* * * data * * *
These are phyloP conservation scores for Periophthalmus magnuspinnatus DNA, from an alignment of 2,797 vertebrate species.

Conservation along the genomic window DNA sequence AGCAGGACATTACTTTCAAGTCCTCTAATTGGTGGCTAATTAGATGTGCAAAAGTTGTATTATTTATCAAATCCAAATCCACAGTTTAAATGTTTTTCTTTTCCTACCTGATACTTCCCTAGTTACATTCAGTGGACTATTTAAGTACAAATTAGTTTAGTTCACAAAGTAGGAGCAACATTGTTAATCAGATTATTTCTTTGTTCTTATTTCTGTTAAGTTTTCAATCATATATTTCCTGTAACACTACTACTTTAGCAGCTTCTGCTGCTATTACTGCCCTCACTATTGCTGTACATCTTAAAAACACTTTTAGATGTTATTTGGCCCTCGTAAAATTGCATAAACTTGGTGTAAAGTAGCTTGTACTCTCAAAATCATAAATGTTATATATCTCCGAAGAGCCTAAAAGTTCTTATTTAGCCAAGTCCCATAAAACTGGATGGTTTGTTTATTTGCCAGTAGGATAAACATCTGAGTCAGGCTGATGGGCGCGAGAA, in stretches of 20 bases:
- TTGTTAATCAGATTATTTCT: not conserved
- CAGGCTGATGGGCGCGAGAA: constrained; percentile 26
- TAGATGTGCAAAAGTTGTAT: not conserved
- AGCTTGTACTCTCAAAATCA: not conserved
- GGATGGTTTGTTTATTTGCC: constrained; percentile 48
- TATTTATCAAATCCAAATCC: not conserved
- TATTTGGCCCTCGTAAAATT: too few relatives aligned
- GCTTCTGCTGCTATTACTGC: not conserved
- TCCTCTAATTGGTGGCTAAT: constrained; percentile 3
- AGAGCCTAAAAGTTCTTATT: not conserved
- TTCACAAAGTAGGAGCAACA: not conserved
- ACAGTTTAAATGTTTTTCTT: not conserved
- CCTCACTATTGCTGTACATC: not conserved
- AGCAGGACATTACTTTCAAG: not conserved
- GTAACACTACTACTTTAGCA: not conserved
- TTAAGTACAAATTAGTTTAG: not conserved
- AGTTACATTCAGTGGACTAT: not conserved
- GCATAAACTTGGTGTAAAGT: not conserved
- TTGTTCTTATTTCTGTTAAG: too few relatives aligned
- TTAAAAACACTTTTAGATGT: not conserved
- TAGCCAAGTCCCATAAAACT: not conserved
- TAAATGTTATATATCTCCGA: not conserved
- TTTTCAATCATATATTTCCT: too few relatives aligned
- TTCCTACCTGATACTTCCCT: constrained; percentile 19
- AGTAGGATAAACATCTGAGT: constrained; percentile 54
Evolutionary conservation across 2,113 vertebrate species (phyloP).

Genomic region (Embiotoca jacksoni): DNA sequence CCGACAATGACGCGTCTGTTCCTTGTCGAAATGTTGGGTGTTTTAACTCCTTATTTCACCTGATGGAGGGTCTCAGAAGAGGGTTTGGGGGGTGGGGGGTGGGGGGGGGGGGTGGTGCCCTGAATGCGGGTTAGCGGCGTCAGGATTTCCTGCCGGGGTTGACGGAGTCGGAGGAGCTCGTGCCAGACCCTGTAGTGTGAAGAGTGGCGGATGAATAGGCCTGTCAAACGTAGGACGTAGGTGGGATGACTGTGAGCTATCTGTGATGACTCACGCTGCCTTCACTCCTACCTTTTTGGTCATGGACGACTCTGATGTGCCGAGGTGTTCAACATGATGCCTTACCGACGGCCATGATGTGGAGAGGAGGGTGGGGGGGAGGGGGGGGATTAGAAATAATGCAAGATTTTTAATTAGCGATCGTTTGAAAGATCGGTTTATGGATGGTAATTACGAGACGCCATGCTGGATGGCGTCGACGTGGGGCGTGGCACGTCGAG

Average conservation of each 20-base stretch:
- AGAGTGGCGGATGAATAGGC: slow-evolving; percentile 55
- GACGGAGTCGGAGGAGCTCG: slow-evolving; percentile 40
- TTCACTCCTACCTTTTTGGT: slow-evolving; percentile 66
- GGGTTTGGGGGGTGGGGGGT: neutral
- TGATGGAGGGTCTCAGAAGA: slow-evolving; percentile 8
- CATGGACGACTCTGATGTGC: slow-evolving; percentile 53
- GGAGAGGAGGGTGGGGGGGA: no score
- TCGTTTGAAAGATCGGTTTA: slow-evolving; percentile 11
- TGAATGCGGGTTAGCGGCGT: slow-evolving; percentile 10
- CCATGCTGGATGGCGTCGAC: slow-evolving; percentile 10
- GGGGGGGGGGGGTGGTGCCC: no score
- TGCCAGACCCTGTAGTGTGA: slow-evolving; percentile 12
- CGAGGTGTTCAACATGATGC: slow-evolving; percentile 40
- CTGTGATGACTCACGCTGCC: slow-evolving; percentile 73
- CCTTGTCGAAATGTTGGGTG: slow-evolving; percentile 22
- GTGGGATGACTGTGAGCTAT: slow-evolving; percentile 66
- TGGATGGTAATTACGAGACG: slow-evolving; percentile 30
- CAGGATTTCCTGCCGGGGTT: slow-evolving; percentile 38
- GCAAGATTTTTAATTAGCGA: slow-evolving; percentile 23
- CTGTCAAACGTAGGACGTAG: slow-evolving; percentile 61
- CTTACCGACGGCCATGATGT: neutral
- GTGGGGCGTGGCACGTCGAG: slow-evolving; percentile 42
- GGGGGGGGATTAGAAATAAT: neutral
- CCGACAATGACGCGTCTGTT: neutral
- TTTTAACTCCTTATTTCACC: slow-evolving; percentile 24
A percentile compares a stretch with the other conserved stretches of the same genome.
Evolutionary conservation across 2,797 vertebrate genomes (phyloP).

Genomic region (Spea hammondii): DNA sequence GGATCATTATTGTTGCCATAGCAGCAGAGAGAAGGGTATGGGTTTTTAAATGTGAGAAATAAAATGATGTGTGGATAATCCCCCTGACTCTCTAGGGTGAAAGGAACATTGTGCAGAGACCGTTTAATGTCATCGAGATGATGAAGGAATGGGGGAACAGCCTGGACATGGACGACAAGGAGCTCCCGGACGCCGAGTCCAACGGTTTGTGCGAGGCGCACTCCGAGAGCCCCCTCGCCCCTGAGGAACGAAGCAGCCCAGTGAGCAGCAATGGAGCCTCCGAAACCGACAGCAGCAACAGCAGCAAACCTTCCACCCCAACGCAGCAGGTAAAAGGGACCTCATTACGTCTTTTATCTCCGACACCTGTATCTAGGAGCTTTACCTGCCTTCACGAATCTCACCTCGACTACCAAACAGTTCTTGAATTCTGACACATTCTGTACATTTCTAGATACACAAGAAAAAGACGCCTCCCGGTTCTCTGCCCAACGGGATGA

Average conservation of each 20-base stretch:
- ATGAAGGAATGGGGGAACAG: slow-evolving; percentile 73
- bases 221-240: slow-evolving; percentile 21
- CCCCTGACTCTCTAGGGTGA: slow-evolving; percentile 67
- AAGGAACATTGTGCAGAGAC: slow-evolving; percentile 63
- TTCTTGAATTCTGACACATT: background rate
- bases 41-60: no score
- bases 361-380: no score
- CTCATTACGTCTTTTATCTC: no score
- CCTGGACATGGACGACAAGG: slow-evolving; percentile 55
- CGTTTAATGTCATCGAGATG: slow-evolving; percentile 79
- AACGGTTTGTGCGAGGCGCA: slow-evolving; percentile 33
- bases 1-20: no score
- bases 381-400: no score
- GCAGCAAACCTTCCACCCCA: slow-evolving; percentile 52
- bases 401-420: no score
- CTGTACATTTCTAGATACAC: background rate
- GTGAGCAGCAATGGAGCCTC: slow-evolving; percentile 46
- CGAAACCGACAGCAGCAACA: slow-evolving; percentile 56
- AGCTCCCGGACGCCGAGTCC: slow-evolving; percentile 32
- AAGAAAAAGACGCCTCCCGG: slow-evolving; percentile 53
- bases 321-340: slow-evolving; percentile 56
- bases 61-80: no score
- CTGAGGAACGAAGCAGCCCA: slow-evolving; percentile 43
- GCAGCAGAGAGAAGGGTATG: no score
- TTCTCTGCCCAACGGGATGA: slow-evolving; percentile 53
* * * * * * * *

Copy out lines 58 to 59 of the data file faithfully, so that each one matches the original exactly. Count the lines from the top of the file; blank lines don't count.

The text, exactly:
Genomic region (Spea hammondii): DNA sequence GGATCATTATTGTTGCCATAGCAGCAGAGAGAAGGGTATGGGTTTTTAAATGTGAGAAATAAAATGATGTGTGGATAATCCCCCTGACTCTCTAGGGTGAAAGGAACATTGTGCAGAGACCGTTTAATGTCATCGAGATGATGAAGGAATGGGGGAACAGCCTGGACATGGACGACAAGGAGCTCCCGGACGCCGAGTCCAACGGTTTGTGCGAGGCGCACTCCGAGAGCCCCCTCGCCCCTGAGGAACGAAGCAGCCCAGTGAGCAGCAATGGAGCCTCCGAAACCGACAGCAGCAACAGCAGCAAACCTTCCACCCCAACGCAGCAGGTAAAAGGGACCTCATTACGTCTTTTATCTCCGACACCTGTATCTAGGAGCTTTACCTGCCTTCACGAATCTCACCTCGACTACCAAACAGTTCTTGAATTCTGACACATTCTGTACATTTCTAGATACACAAGAAAAAGACGCCTCCCGGTTCTCTGCCCAACGGGATGA

Average conservation of each 20-base stretch: